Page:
Looking Back

Sukarno and Amelia de la Rama

JAKARTA—The central business district of the Indonesian capital was just as I remembered it from a two-month stay in 2011. There was a lot of construction going on, a road was being dug up for an MRT line, and buildings were being built that had yet to define the city skyline. My arrival was marked by a downpour that resulted in flooding in certain areas. It felt just like Edsa, except that this urban landscape had more trees and Indonesian motorists were more patient in traffic than Pinoys: They kept to their lanes instead of swerving left and right at every opportunity; they gave way, and kept intersections open; no one honked their horn although I noticed that they had more wang-wang, in vehicles of VIPs and people who think they are VIPs, than we did in Manila.

One fond memory I have of my 2011 visit was listening to a well-applauded speech by then President Benigno Aquino III before the Filipino community at the Grand Hyatt. Afterwards, as we waited in the driveway for a friend who was to take us to dinner, Mr. Aquino stepped out of the hotel and shook hands with Pinoys as he made his way to a waiting limousine. I found myself at the end of what turned out to be an impromptu reception line. He shook my hand and stopped, looked at me intently, and said: “You look familiar.” Without anything prepared to say, I quickly replied: “You, too!” Then he was driven off to the state dinner. Later, my journalist-friends said I had missed out on engaging him in an ambush interview.


On this trip I remembered past friendly relations between the Philippines and Indonesia, built on President Sukarno’s references to Jose Rizal in some of his speeches and the personal friendship he forged with President Diosdado Macapagal on visits to Manila. Sukarno (1901-1970), first president of Indonesia, was born Kusno Sosrodihardjo but signed his name “Soekarno.” He was more popularly known as Bung Karno or Pak Karno among his people.

He was married to a succession of women: Siti Oetari, Inggit Garnasih, Fatmawati, Hartini, Kartini Manoppo, Ratna Sari Dewi, Haryati, Yurike Sanger, Heldy Djafar, and Amelia de la Rama. From this list the only (in)famous name is Dewi Sukarno, his Japanese wife, who had a much publicized encounter with Minnie Osmeña, granddaughter of President Sergio Osmeña, in Aspen, Colorado, that resulted in violence. Dewi smashed a wine glass on Minnie’s face; the resulting cut required 37 stitches. For this Dewi was detained for disorderly conduct.


What is not well-known in the Philippines is that Sukarno’s last wife was a Filipino named Amelia de la Rama. They were introduced in August 1963 when Sukarno visited Manila to discuss the regional grouping Maphilindo (Malaysia, Philippines, Indonesia) with Macapagal. It was love at first sight. Sukarno again visited Manila in January 1964, and they were married in a Jakarta mosque that same year.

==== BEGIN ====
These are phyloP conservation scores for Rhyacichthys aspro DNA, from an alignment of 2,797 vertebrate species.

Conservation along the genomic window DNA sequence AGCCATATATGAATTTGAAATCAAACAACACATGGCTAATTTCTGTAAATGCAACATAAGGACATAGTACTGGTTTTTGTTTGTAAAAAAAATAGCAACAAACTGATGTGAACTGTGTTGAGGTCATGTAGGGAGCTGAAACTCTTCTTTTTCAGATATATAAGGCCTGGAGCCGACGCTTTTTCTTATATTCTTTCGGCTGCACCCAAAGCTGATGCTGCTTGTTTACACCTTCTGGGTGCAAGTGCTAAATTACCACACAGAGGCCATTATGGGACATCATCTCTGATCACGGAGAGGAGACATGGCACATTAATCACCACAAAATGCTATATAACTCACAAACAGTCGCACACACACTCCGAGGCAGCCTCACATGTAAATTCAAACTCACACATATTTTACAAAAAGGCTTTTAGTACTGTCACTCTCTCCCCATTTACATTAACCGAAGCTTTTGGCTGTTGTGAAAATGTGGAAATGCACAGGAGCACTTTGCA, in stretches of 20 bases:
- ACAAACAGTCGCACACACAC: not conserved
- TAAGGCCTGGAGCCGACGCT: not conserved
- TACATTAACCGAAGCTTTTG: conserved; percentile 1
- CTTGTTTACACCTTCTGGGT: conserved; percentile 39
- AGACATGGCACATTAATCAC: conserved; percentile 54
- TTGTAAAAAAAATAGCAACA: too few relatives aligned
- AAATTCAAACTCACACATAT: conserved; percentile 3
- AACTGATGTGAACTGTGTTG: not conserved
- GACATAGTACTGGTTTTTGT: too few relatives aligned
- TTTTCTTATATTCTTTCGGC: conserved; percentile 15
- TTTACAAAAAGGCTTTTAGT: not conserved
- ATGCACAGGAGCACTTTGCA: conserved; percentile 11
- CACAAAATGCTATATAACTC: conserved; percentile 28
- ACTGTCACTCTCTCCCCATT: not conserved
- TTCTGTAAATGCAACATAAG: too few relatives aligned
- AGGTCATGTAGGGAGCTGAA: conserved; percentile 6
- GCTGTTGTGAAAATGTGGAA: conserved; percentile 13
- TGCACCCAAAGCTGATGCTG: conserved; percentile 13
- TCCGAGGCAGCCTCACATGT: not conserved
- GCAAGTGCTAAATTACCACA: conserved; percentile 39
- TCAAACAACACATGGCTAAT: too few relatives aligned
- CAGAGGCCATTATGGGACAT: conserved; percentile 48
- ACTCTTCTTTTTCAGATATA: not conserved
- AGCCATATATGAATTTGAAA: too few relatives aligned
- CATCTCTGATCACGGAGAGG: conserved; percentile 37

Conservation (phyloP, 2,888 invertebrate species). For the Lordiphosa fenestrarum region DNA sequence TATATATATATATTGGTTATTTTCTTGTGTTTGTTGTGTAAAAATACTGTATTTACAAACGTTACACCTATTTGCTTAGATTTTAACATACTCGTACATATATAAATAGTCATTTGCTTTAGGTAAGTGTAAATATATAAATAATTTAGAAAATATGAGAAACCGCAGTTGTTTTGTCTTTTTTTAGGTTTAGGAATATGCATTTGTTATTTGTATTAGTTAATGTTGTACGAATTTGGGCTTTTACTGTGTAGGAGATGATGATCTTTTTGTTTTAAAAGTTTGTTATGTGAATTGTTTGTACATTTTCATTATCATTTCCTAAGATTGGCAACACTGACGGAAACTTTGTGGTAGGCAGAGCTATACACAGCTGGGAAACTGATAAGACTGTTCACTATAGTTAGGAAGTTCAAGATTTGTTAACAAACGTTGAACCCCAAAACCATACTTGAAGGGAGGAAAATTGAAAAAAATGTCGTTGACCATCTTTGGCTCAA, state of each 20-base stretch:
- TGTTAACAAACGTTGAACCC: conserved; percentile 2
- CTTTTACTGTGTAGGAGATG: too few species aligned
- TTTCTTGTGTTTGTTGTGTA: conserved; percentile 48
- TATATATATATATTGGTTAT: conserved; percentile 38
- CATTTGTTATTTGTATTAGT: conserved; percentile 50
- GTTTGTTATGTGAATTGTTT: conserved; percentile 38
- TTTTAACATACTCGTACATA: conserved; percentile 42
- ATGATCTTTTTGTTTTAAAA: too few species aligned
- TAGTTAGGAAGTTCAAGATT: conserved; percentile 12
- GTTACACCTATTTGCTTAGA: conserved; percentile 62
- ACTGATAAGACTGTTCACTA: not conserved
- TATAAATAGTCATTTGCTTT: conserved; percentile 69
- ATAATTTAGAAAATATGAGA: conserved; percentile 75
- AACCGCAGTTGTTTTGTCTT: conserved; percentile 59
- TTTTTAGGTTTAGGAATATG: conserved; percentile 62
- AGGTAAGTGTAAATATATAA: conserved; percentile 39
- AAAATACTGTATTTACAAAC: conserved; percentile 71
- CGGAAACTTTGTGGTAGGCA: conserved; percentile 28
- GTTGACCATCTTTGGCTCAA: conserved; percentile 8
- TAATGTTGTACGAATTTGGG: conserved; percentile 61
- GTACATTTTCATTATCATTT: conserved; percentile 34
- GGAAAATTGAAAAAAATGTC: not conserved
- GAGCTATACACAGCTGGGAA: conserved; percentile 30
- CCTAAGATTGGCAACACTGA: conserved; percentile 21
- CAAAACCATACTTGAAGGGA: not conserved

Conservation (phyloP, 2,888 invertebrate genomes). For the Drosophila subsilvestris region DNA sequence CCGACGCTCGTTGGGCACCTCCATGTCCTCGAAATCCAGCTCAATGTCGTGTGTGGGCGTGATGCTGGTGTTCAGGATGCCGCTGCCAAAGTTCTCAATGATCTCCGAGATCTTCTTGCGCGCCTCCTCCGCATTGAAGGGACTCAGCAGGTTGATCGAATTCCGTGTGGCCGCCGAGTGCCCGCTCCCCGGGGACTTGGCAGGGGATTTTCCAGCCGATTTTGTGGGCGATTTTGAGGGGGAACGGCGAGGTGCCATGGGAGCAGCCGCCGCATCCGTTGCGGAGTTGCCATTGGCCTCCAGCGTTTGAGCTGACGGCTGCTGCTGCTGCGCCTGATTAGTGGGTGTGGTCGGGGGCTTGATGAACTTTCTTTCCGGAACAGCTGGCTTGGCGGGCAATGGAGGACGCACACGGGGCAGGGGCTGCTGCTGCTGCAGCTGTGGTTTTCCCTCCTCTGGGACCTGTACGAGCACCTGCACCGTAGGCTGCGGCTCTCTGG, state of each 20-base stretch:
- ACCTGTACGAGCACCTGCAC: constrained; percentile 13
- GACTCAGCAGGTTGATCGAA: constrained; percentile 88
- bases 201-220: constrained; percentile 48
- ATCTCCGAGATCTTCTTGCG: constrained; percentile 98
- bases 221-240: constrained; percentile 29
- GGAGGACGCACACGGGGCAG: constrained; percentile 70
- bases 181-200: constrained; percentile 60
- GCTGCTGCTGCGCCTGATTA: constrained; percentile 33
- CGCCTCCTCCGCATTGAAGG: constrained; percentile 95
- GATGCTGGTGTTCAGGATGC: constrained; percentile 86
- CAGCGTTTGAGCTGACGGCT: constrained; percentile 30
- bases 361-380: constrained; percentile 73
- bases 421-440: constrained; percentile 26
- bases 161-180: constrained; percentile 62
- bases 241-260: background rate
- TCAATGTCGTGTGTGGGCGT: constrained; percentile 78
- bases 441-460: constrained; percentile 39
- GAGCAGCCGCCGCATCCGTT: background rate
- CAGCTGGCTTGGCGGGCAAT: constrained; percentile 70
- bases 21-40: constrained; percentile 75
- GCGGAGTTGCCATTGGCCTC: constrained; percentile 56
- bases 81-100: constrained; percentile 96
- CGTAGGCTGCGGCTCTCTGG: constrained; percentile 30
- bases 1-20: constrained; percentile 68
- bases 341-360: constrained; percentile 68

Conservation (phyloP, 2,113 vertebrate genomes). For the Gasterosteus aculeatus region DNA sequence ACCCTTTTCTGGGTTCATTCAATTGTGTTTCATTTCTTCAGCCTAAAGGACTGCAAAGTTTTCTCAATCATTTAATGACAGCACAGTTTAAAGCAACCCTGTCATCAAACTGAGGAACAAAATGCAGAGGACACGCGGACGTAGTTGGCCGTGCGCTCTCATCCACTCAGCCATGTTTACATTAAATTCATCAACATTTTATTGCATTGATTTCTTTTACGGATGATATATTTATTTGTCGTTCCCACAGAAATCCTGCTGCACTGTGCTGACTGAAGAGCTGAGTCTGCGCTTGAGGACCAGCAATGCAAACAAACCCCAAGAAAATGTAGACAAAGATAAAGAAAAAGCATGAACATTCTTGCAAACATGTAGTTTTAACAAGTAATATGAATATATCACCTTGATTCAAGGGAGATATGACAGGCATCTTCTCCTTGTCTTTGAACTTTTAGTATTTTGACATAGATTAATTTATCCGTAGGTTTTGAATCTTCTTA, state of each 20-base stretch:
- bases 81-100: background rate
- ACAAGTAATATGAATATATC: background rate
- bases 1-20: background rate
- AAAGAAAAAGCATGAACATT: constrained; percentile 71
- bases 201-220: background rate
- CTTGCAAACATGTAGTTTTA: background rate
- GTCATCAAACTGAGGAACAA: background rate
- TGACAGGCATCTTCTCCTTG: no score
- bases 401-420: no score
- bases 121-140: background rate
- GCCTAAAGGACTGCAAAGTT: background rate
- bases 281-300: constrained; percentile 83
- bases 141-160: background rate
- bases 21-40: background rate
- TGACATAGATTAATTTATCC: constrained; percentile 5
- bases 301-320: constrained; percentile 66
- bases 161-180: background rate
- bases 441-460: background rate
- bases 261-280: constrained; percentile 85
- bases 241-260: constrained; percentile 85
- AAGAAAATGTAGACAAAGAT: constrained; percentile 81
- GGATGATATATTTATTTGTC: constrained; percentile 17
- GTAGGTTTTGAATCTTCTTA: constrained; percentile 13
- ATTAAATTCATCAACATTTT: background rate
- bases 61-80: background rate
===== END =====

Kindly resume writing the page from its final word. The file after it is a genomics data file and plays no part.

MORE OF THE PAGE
All I have been able to find on the internet on Amelia is that she appeared in the 1961 film “The Steel Claw” and that after Sukarno’s death she married a former pilot of US President Dwight Eisenhower named James Braly.

My friend Jafar Suryomenggolo has published an article in the Indonesian magazine Historia that provides some leads that need to be followed up from the Philippine side. Unfortunately, I do not read Bahasa, and what I got in a  stilted Google translation of the article was a passing reference to Amelia in the biography by Ninotchka Rosca’s “Jose Ma. Sison, At Home in the World: Portrait of a Revolutionary” (2004) that I tracked down. It reads:

“After I came back from Indonesia in 1962, the most rabid anticommunist columnists in the Philippines Herald called me an agent of the Communist Party of Indonesia because I was the secretary general of the Philippine-Indonesian Friendship and Cultural Association.

“After Sukarno came to Manila for the Maphilindo conference in 1963, one yellow tabloid started to call me an agent of Sukarno and even accused me of fronting for him  as buyer of a Forbes Park mansion for an alleged Filipino girl friend of his, the prominent socialite Amelia de la Rama, whom I did not know from Eve. The only time I was in the company of Sukarno and a pretty woman was when I sat between him and the movie actress Josephine Estrada at a brunch tendered for him in 1963 by then Speaker Jose Laurel at his Shaw Boulevard residence.”

Suryomenggolo also references a Marcos document, in the custody of the Presidential Commission on Good Government, dated July 29, 1964, where it is claimed that: “Sukarno has recently bought a house in Forbes Park for 400 thousand pesos in cash on behalf of Amelia de la Rama, known as Amelia Amante.” Aside from this there is a reference to a Filipino dummy of Harry Stonehill who wanted to connect with Amelia because she had acquired timber concessions in Indonesia for another Filipino businessman. So there is much more to the Sukarno-Amelia love story than meets the eye.

My present Jakarta trip makes me wonder if it is worthwhile to leave my 19th-century comfort zone to explore the more exciting yet unwritten history of 20th-century Philippines.


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